Reviewed on: SoundStage! Solo, September 2021

I measured the Campfire Audio Honeydew earphones using laboratory-grade equipment: a GRAS Model 43AG ear/cheek simulator/RA0402 ear simulator with KB5000/KB5001 simulated pinnae, and an Audiomatica Clio 12 audio analyzer. For isolation measurements, I used a laptop computer running TrueRTA software with an M-Audio MobilePre USB audio interface. For most measurements, the headphones were amplified using a Musical Fidelity V-CAN amplifier; I used a Schiit Magnius amplifier for distortion measurements. These are “flat” measurements; no diffuse-field or free-field compensation curve was employed. If you’d like to learn more about what our measurements mean, click here.

Frequency response

This chart shows the Honeydews’ frequency response. This is an unusual result in that the bass is substantially elevated relative to the treble, and instead of the usual big peak around 3kHz, there’s a dip. These earphones are definitely not going to sound trebly.

Frequency response

This chart shows how the Honeydews’ tonal balance changes when they’re used with a high-impedance source, such as a cheap laptop, some tube amps, or some professional headphone amps. There’s no difference at all, because the impedance of the driver is unusually flat even for a dynamic driver.

Frequency response

This chart shows the Honeydews’ right-channel response compared with two other Campfire Audio products: the Satsuma and the Comet earphones, both of which use a single balanced-armature driver per earpiece, along with a stainless-steel sound tube similar to the one used with the Honeydews. The Honeydews are definitely the odd duck of this family.

Frequency response

This chart shows the Honeydews’ right-channel response compared with models from other brands: the dynamic-driver Sennheiser IE 300s, the Shure Aonic5s (a triple balanced-armature design), and the AKG N5005s, which are said to be the earphones that come closest to the basic Harman curve target response for earphones. The Honeydews have bass response similar to that of the AKGs, but the treble is down 10 to 13dB relative to the AKGs. Clearly, this is a very warm, bassy-sounding set of earphones.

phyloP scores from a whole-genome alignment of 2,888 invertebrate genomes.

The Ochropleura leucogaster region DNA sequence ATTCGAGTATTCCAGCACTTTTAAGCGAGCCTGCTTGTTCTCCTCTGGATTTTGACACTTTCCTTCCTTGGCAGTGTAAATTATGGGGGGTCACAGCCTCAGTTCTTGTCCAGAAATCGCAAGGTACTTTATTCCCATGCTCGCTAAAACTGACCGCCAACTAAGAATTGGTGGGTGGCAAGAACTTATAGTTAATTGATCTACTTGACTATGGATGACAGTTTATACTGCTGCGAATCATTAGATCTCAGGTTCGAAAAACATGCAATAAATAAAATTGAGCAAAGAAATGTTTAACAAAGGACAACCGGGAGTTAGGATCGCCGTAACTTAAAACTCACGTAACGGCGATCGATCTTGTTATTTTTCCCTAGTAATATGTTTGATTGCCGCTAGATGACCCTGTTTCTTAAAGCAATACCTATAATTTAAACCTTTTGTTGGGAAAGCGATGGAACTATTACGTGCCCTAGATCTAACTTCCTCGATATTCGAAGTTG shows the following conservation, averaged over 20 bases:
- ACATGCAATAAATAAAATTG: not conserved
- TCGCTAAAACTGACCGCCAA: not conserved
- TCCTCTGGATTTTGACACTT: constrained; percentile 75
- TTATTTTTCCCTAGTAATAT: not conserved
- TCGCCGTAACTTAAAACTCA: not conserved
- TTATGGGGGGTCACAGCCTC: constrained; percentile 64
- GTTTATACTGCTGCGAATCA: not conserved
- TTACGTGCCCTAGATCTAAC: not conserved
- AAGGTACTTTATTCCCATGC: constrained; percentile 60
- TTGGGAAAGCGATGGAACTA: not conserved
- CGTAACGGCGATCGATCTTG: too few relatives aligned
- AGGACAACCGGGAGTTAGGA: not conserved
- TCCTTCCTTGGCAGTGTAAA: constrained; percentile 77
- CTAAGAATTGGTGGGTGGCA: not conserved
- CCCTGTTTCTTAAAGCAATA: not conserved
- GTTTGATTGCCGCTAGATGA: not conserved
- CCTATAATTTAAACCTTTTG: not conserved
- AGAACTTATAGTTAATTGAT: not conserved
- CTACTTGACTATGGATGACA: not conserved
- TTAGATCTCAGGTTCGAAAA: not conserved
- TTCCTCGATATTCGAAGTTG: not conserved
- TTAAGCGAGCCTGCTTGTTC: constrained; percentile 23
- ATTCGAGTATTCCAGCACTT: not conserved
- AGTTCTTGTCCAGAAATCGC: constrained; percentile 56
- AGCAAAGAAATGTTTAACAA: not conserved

The Honeydews’ spectral-decay plot looks clean, with just a bit of resonance in the bass and nothing of significance in the mids and treble.


Total harmonic distortion of the Honeydews is exceptionally low at the very loud level of 90dBA (measured with pink noise), but at the extremely loud level of 100dBA, it rises dramatically below 120Hz, up to about 13.5% in the deep bass. However, distortion at low frequencies isn’t very audible, thanks to the ear’s relatively low sensitivity at those frequencies; 10% is considered a good general guideline for the threshold of audibility of subwoofer distortion. Having measured distortion of a few hundred subwoofers, I can confirm that the Honeydews’ bass distortion would be only barely, and probably fleetingly, audible.


In this chart, the external noise level is 85dB SPL, and numbers below that indicate the degree of attenuation of outside sounds. The lower the lines, the better the isolation. As with the Satsuma earphones, the Honeydew earphones offer only average isolation when used with the included silicone tips. But the Honeydews are based on the Comets, which have some of the best passive isolation I’ve ever measured when used with their supplied foam tips, so out of curiosity, I tried the Honeydews with some similar foam tips, and the result was about as good as passive isolation gets with earphones.


The Honeydews’ impedance curve is effectively flat at 19 ohms, and there’s near-zero phase shift, which means the Honeydews’ sound won’t change with the input impedance of the source device.

Sensitivity, measured between 300Hz and 3kHz, using a 1mW signal calculated for 17.4 ohms rated impedance, is 112.3dB. That’s exceptionally high, so any source device can get high volume from the Honeydews.

Bottom line: The Honeydew earphones have a measured response that suggests a big, fat, warm sound. It’s a substantially different response than you’ll hear from most earphones. Whether that works for you is very much a matter of personal taste.

. . . Brent Butterworth